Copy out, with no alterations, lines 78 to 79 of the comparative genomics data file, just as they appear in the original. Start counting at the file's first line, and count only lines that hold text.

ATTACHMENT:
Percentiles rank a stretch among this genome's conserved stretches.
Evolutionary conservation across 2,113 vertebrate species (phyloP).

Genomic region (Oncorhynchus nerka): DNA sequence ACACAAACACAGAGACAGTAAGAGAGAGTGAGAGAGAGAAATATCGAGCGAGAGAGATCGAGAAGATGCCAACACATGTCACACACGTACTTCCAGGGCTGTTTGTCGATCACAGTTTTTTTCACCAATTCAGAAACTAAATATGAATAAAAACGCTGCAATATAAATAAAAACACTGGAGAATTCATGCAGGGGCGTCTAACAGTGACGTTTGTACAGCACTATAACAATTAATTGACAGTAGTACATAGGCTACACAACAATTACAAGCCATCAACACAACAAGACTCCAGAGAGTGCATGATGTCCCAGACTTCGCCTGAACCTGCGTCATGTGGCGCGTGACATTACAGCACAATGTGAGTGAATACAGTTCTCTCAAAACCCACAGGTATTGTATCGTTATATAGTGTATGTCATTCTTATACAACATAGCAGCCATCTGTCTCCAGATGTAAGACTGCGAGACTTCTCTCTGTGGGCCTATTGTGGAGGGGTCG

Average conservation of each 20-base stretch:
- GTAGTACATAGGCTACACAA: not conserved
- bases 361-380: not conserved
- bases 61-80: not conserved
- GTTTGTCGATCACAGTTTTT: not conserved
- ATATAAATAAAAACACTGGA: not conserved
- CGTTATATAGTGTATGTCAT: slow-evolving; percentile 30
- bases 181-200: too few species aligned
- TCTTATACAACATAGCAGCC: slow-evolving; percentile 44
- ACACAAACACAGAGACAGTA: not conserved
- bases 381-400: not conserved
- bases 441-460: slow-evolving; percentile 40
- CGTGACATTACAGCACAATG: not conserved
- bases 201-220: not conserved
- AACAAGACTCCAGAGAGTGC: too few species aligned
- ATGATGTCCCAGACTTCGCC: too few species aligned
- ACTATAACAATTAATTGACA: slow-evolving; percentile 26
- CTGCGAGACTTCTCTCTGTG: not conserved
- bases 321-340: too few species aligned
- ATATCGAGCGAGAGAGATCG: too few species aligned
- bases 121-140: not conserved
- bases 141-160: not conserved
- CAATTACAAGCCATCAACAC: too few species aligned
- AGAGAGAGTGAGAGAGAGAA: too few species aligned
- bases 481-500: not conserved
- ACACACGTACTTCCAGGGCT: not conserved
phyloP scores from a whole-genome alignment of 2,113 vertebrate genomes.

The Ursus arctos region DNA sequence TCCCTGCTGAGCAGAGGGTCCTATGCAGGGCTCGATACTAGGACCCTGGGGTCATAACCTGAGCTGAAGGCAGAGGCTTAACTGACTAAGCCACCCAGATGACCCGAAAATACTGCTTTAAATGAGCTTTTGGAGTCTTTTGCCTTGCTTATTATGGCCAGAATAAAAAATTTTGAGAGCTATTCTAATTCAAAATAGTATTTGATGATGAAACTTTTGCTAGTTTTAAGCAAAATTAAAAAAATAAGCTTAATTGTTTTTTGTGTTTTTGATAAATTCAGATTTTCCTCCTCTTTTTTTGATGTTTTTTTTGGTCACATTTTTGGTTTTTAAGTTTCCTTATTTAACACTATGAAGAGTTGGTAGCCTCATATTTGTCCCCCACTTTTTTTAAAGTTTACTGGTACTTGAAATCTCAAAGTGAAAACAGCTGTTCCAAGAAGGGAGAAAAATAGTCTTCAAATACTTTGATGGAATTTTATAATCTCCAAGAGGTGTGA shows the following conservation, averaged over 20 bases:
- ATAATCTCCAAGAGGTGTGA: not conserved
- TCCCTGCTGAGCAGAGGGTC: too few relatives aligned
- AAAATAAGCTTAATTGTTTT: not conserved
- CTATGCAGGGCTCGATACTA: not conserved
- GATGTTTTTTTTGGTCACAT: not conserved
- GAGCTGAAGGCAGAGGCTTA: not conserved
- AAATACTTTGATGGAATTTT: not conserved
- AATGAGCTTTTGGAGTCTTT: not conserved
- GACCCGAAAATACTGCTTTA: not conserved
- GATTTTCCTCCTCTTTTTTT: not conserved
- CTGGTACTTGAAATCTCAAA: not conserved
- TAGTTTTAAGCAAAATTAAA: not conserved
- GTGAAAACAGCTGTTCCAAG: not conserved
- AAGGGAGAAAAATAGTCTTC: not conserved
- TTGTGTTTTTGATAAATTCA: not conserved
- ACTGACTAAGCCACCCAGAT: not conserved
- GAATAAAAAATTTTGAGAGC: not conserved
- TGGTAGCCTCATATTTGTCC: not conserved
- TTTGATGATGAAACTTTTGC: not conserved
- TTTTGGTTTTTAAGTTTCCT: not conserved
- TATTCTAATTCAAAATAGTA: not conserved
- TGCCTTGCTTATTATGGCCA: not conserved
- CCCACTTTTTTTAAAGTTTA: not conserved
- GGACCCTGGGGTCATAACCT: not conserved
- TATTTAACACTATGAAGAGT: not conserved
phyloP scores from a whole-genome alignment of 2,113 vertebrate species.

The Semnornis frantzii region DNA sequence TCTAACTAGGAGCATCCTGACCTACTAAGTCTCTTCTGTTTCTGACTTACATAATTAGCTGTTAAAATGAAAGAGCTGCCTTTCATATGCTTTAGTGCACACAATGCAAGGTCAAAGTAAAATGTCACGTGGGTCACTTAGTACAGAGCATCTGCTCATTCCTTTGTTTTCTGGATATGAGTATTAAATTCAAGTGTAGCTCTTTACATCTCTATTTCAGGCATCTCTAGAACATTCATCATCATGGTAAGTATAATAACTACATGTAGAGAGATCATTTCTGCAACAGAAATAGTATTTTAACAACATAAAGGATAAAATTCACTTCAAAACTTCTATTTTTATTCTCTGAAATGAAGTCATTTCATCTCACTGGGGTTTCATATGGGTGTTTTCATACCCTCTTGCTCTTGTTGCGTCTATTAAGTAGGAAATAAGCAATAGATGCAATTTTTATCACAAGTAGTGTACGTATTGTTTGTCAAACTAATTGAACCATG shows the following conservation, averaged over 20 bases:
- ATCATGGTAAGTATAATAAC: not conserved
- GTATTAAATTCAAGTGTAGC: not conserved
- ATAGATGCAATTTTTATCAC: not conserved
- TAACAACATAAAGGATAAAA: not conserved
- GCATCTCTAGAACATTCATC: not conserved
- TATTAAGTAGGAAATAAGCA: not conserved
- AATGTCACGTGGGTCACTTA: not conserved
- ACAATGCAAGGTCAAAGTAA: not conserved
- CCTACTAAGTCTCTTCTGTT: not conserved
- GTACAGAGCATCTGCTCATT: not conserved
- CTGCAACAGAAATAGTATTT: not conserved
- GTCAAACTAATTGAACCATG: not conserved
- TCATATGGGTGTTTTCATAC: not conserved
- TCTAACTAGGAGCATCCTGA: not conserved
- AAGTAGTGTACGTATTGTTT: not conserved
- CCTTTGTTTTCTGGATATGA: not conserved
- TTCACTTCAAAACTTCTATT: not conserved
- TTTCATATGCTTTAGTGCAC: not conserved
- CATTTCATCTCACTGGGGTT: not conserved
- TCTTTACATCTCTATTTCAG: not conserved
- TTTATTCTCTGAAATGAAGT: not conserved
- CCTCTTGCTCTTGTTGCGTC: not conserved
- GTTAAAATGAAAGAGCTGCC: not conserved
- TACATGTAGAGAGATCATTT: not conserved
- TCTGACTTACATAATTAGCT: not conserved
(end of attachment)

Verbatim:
- TCTTTACATCTCTATTTCAG: not conserved
- TTTATTCTCTGAAATGAAGT: not conserved